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K. John. Cousin, away for England; hafte before :
[To Faulconbridge. And, ere our coming, see thou shake the bags Of hoarding abbots; imprisoned angels Set at liberty : "the fat ribs of peace Must " by the hungry, now be fed upon : Use our commission in his utmost force.
Faulç. • Bell book and candle shall not drive me back,
When gold and silver becks me to come on.
I leave your highness.-Grandam, I will pray
(If ever I remember to be holy)
For your fair safety ; so I kiss your hand,
Eli. Farewell, gentle cousin.
K. John. Coz, farewell.
[Exit Fault. Eli. Come hither, little kinsman ; hark, a word.
[Taking him to one side of the stage. K. John. Come hither, Hubert. O my gentle Hubert, We owe thee much; within this wall of flesh There is a soul, counts thee her creditor, And with advantage means to pay thy love: And, my good friend, thy voluntary oath. Lives in this bosom, dearly cherish'd. Give me thy hand. I had a thing to say, But I will fit it with some better time. By heaven, Hubert, I am almost alham'd To say what good respect I have of thee.
Hub. I am much bounden to your majesty.
K. John. Good friend, thou hast no cause to say so yet: But thou shalt have; and creep time ne'er so now, Yet it shall come, for me to do thee good.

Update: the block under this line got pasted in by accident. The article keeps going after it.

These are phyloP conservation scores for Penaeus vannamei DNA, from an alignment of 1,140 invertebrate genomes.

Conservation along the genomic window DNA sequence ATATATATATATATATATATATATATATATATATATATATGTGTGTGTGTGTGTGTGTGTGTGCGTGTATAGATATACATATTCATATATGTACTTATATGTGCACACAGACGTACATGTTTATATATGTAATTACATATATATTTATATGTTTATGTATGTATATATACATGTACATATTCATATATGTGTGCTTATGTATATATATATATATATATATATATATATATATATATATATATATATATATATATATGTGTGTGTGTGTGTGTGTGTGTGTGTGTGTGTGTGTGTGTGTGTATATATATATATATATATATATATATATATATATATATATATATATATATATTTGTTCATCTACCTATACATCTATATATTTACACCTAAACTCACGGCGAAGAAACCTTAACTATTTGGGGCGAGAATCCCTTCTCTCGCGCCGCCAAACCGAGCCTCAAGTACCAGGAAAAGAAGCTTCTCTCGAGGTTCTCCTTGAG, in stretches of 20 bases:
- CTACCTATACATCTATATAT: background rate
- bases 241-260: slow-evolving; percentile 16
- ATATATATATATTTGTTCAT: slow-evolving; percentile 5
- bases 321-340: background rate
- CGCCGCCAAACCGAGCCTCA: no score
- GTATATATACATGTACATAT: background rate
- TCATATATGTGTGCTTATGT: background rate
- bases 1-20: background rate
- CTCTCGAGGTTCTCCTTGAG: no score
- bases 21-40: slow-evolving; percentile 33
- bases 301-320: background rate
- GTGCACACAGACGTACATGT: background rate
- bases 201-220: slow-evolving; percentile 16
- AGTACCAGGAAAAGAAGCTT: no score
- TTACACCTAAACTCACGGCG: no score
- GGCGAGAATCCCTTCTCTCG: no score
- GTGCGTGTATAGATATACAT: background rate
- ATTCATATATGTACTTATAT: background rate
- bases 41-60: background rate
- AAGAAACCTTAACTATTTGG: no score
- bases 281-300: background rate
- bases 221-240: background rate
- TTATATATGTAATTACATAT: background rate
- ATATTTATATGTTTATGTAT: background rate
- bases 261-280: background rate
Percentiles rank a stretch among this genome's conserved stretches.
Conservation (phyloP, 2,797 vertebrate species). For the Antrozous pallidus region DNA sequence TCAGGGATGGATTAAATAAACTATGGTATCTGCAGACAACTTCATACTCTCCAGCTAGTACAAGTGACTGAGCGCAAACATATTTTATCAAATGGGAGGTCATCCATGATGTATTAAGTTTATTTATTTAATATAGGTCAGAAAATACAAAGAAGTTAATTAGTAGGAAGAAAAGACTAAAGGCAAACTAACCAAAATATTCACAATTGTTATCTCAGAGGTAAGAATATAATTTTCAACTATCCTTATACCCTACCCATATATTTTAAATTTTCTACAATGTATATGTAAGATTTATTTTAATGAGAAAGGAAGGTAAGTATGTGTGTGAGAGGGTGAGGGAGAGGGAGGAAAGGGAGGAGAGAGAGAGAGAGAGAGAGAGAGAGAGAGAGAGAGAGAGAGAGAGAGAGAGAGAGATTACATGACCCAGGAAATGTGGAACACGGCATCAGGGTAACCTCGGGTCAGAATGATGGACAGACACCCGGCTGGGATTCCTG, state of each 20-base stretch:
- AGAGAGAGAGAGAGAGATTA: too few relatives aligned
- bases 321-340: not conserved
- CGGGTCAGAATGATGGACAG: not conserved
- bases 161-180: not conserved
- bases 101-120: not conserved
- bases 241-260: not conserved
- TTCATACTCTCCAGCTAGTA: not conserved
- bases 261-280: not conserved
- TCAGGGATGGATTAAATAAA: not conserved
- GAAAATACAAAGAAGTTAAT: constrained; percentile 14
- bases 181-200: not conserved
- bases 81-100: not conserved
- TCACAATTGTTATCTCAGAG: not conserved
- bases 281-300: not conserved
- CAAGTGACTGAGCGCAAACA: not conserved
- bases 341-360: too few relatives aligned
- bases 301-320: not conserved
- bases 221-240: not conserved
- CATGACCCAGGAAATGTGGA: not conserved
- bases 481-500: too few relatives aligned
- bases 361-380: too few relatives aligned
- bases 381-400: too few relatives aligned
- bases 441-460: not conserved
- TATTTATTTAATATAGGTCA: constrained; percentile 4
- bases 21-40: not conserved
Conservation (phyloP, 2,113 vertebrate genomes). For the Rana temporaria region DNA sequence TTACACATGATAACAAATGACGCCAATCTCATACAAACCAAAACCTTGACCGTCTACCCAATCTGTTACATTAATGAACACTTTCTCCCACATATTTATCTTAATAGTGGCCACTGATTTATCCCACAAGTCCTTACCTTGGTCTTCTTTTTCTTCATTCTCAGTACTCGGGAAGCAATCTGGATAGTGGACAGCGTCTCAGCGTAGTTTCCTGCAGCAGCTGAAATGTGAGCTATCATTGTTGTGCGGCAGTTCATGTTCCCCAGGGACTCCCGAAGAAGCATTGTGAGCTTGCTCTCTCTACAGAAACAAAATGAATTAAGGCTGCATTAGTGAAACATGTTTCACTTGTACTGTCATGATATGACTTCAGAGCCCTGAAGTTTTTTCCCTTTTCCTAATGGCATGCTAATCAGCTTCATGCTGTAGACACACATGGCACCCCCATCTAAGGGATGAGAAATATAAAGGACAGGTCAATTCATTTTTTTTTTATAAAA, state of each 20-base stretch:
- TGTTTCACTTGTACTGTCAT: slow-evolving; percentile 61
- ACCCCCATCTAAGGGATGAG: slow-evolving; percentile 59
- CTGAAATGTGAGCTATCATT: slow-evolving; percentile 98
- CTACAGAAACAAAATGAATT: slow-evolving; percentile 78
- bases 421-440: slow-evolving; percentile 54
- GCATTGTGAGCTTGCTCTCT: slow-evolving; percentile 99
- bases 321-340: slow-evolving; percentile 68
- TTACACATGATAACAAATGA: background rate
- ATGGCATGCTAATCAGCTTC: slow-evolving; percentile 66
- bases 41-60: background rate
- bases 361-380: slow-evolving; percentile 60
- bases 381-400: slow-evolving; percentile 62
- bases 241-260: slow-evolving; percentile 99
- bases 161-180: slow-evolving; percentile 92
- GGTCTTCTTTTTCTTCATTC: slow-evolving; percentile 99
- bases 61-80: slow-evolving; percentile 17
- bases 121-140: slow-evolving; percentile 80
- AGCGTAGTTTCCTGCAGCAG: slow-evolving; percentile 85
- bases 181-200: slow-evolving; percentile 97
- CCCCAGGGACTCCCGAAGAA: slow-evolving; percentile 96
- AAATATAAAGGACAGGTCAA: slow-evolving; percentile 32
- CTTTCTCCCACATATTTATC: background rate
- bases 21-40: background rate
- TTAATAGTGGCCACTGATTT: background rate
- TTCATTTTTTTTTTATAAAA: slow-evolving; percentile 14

The fat ribs of pfase)—the ecclefiaftical sevenues. by tbe bungry,]-the hungry troops.
Bell book and candle)-alluding to the Romish curse, "pronounced by the priest during maís; the book open, candles lighted, and facring
I had a thing to say,—But let it
The sun is in the heaven ; and the proud day,
Attended with the pleasures of the world,
Is all too wanton, and too full of gawds,
To give me aduience :-If the midnight bell
9 Did, with his iron tongue and brazen mouth,
Sound on unto the drowsy race of night;
If this same were a church-yard where we stand,
And thou possessed with a thousand wrongs ;
Or if that surly spirit, melancholy,
Had bak'd thy blood, and made it heavy, thick ;
(Which, else, runs' tickling up and down the veins,
Making that ideót, Jaughter, 'keep men's eyes,
And strain their cheeks to idle merriment,
A passion hateful to my purposes)
Or if that thou could'st see me without eyes,
Hear me without thine ears, and make reply
Without a tongue, using conceit alone,